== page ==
Confession of the Day: I’m an Equal thief; I just keep stuffing those little blue packets in my pocket or purse, ripping off Starbucks whenever I’m there. And I swipe those little brown packets of Sugar in the Raw too, for my husband, for he prefers them over white sugar in his coffee and he prefers not to buy them.
To get things going, I’ll borrow a device from my niece’s blog and summarize my life.
FIFTY YEARS AGO, 1953
I was 2 ½ years old. My family was living on E. Tremont Avenue in the Bronx, on the second floor of a two-family house, a rental apartment. I remember a couple of sets of French doors, and steep steps fenced off to protect me from falling down them. A wall in the kitchen was all blistered from a stove fire. We’d move to a small house in 1955 so I know that all my memories from the E. Tremont place are early memories indeed. Most of those memories are dreadful in the pure sense of the word; I feel dread when I remember them and dread is why I remember them. They are memories of parental strife and personal terror and such like. I can conjure up the atmosphere of that place so easily, it is still so real to me: the cigarette smoke fogging the rooms, the dust motes when sun streamed through the windows, the fubsy furnishings, the dangerous streets with their streaking automobiles, the dangerous brick stoop, the feeling of smallness among giants. Even my one sibling, my sister Janice, was all grown up.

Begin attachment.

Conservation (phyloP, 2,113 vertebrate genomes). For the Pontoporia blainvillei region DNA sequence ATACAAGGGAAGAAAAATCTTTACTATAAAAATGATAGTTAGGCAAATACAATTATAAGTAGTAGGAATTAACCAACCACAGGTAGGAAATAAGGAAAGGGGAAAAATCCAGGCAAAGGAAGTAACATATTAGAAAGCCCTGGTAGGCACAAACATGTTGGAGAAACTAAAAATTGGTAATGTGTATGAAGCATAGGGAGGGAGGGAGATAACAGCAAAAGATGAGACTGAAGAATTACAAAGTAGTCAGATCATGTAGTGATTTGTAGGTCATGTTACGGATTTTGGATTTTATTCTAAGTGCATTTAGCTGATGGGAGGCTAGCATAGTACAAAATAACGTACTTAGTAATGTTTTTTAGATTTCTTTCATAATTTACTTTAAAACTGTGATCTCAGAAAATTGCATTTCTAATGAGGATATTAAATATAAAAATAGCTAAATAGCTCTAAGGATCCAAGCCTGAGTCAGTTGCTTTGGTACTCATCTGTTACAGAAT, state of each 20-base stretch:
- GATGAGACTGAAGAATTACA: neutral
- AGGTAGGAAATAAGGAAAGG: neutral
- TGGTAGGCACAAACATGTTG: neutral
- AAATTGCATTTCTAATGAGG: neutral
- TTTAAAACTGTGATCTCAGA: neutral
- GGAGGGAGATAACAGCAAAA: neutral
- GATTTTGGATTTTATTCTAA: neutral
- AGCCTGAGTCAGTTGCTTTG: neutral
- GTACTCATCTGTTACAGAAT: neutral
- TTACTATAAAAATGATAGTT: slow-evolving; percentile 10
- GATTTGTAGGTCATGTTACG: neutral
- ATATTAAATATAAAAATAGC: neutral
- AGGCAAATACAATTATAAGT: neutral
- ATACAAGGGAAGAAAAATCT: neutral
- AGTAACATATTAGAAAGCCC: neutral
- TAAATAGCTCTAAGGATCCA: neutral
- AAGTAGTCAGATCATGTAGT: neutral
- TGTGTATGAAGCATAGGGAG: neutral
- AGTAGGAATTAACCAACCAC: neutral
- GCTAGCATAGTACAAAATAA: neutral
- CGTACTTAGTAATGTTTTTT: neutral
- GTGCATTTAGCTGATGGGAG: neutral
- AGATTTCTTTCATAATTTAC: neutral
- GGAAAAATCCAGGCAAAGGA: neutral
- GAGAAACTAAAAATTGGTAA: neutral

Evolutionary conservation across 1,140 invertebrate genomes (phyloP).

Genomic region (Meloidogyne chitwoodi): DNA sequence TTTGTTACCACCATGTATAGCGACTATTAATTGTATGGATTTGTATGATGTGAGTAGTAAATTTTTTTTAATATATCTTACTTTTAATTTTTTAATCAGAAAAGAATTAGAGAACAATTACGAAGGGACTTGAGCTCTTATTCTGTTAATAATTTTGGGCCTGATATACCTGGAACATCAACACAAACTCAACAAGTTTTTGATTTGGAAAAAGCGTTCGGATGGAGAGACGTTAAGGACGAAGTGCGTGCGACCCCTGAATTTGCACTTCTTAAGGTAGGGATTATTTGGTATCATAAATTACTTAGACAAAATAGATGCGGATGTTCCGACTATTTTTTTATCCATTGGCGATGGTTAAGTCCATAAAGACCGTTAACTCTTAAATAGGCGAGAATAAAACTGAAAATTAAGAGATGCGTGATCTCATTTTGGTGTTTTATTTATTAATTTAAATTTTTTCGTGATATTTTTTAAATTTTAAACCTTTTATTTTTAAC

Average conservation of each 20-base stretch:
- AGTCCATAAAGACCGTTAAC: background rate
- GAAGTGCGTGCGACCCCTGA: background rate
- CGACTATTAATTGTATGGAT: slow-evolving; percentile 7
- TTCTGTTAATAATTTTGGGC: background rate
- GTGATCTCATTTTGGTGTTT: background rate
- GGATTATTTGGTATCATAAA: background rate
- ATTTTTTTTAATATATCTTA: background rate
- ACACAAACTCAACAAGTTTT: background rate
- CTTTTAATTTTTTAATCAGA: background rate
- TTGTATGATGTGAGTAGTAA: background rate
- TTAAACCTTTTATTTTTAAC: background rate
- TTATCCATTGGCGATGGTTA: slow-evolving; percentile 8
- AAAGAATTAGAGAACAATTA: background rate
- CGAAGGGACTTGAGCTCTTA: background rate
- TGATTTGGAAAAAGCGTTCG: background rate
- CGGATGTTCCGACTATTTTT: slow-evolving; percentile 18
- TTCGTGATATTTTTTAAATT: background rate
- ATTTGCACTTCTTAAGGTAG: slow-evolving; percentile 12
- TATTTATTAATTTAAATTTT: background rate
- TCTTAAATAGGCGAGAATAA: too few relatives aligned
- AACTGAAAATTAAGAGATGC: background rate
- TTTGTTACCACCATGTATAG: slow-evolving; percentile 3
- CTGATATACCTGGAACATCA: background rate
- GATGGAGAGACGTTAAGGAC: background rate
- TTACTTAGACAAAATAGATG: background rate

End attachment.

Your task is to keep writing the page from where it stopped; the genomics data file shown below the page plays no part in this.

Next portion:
FORTY YEARS AGO, 1963
Grades 7 and 8 at Holy Family School on Blackrock Avenue. I was going through that awkward age, chubby, smelly, socially challenged. The 8th grade teacher, Sister Alvera, was an odd duck. She hardly spoke a word, honestly I sometimes think she taught by pantomime. If she wanted us to take out a certain book, she’d lift her own copy in the air, just like the priests held up the communion wafer at Consecration. She was probably disturbed mentally; other nuns were bonkers there as well. They belonged to a small order called the Sisters of Saint Agnes and their mother convent was in Wisconsin. These were Wisconsin milkmaids, dispatched to the dreary concrete Bronx, displaced, and not very well educated to begin with, that’s clear now, though then no one questioned their abilities or faculties. A nun literally assaulted me in kindergarten as my mother watched and did nothing. It took a while to get over that trauma, I’ll tell you.